If you’ve experienced a karaoke night, chances are one of the songs you belted out was a country/pop crossover hit by Shania Twain. The Canadian songstress has ruled the charts for years since her meteoric rise to fame.

However, most people have no idea of the many trials she weathered before everyone was blasting her tunes on the radio. The singer has been through a whole lot — even after her success — and that she’s still standing today is a testament to her strength.

Shania Twain was born Eilleen Regina Edwards in 1965 in Ontario, Canada. Her life had an incredibly rocky start — she was stillborn! The doctor almost pronounced her dead, but she finally began to cry just moments before.

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When Eilleen was two, her parents divorced. She never met her biological father, as he was never involved in the lives of her or her two sisters. Meanwhile, her mother married Jerry Twain, and he adopted all three girls as his own.

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Because of her stepfather’s heritage, Twain is an official member of the Temagami First Nation, the indigenous people of Bear Island in Canada. As a kid, little Eilleen spent time at the Matagami Reserve.

Life was far from easy for Eilleen. Her parents had a hard time keeping food on the table, and, adding to the discontent, her alcoholic stepfather was often abusive to her mother. Her mother experienced bouts of depression.

So in 1979, Twain convinced her mother to leave him, and they moved across town to a homeless shelter. In 1981, they returned to Jerry’s home, though their relationship continued to be extremely complicated.

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Despite all the violence and dysfunction, Twain has expressed her love and admiration for her stepfather. “He took us children in as his own. He worked hard for us, he took care of us the best he could,” she said.

When she was only 8 years old, she began singing at local bars for late-night crowds, and she earned a decent amount of money from the patrons drinking after last call. However, she didn’t love being in the dark and shady bars.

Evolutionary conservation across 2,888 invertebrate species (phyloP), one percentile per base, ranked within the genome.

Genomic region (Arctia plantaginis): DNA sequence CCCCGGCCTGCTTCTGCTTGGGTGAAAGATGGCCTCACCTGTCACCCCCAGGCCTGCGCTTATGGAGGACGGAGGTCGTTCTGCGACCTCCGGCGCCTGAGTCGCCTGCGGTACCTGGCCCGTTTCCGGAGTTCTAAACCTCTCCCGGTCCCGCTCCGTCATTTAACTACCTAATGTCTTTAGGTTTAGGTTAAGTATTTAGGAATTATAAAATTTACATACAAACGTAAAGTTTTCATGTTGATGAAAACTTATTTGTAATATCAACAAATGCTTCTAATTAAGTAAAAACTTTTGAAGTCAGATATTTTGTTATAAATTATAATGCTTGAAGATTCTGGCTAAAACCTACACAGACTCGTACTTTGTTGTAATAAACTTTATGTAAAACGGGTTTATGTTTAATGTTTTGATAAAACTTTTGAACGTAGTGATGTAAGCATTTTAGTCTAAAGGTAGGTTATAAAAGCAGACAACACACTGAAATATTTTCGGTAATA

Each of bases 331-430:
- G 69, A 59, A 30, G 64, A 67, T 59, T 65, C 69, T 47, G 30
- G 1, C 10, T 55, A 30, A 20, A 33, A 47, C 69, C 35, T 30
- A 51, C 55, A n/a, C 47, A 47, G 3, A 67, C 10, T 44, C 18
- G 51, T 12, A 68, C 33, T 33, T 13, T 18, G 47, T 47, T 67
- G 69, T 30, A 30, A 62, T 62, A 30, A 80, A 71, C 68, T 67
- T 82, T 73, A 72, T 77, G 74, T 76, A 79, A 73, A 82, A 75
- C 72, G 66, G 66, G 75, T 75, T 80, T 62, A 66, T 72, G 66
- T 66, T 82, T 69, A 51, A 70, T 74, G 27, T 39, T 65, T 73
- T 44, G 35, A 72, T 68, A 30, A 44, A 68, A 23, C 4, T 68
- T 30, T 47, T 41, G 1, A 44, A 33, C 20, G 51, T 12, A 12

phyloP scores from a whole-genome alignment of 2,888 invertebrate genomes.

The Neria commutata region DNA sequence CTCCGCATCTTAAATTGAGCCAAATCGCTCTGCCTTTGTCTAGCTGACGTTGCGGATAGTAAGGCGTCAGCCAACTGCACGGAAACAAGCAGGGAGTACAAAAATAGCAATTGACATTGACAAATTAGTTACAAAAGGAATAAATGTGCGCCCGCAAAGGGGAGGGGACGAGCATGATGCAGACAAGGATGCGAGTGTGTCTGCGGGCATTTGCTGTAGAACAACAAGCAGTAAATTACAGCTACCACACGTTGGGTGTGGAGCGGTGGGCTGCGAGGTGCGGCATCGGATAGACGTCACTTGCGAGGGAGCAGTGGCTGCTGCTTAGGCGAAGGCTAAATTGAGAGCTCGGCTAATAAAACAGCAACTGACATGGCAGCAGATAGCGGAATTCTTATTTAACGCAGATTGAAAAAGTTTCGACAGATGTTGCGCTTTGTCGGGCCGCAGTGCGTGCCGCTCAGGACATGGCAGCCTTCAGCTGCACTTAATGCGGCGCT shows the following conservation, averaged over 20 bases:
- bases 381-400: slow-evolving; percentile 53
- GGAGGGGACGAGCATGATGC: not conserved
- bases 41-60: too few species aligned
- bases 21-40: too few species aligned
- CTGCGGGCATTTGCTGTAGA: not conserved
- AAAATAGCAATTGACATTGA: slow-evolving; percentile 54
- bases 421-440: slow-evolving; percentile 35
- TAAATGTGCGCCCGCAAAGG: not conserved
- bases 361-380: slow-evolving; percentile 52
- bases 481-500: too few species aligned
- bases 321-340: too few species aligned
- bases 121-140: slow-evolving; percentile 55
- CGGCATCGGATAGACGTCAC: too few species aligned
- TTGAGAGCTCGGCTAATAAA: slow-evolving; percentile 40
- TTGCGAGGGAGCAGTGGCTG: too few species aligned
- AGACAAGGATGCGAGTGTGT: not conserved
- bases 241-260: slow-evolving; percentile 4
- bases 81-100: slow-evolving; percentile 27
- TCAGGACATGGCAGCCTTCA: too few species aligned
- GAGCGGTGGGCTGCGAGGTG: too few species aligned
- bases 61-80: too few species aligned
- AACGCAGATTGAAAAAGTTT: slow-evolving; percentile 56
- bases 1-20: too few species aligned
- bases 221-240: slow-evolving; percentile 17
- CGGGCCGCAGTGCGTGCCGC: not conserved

“I hated going into bars and being with drunks. But I loved the music, and so I survived,” she explained. Eilleen wrote her first songs, “Is Love a Rose” and “Just Like the Storybooks,” at the age of 10.

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But while she loved music, the singer had borderline crippling stage fright. Once, when she was performing as a kid, Twain got so nervous she actually wet her pants. She acted quickly, spilling a nearby glass of water on herself to cover up the accident.

Before she graduated high school and moved on to greener pastures, she worked at McDonald’s to help pay the bills. At the same time, Eilleen continued performing and taking singing lessons.

Twain also spent time working for her step-father’s re-forestation business, which meant she spent a lot of time in nature. This setting inspired her music “I would sit alone in the forest with my dog and a guitar and would just write songs,” she said.

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By her senior year of high school, she was touring with a band called Flirt and even missed her senior prom because of her demanding touring schedule. At the same time, her voice coach was making a huge impact on her life.

Ian Garrett was teaching her to sing during this time, but sadly Twain couldn’t pay for the lessons. In exchange, she would clean Garrett’s house from time to time. It didn’t take long for Twain to begin her climb to the top.

Canadian Academy of Music

In 1987, the singer got her first big break: The National Aboriginal Achievement Foundation asked her to appear for a fundraiser at Roy Thomson Hall in Ontario! She performed with stars like Bernadette Peters. She was on top of the world — until she received the worst news of her life.

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That same year, Twain got the news that her parents had passed away in a fatal car accident. Devastated, she immediately moved back home to care for her younger siblings. She was obeying a haunting premonition.

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Twain recalled an eerie dream a few months before the accident where her mother asked her to “take care of things.” That she did, taking care of her siblings full-time, raising them herself.

When her siblings had all moved out and gone to college, Eilleen finally decided to focus on her music career once more. The first thing she did was change her name. She adopted the name Shania, which means “she’s on her way” in Ojibwe.

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She released her self-titled album in 1993. It caught the attention of actor Sean Penn and music producer Robert John “Mutt” Lange. Penn offered to direct a music video for her, and he gave her a little bit of money to keep her going.

Country Music Hall of Fame

Then producer Lange and Shania fell in love and got married right before they released her breakthrough album The Woman in Me in 1995. Years of success followed, and Shania experienced true stardom before her life changed forever in 2001.

Shania Twain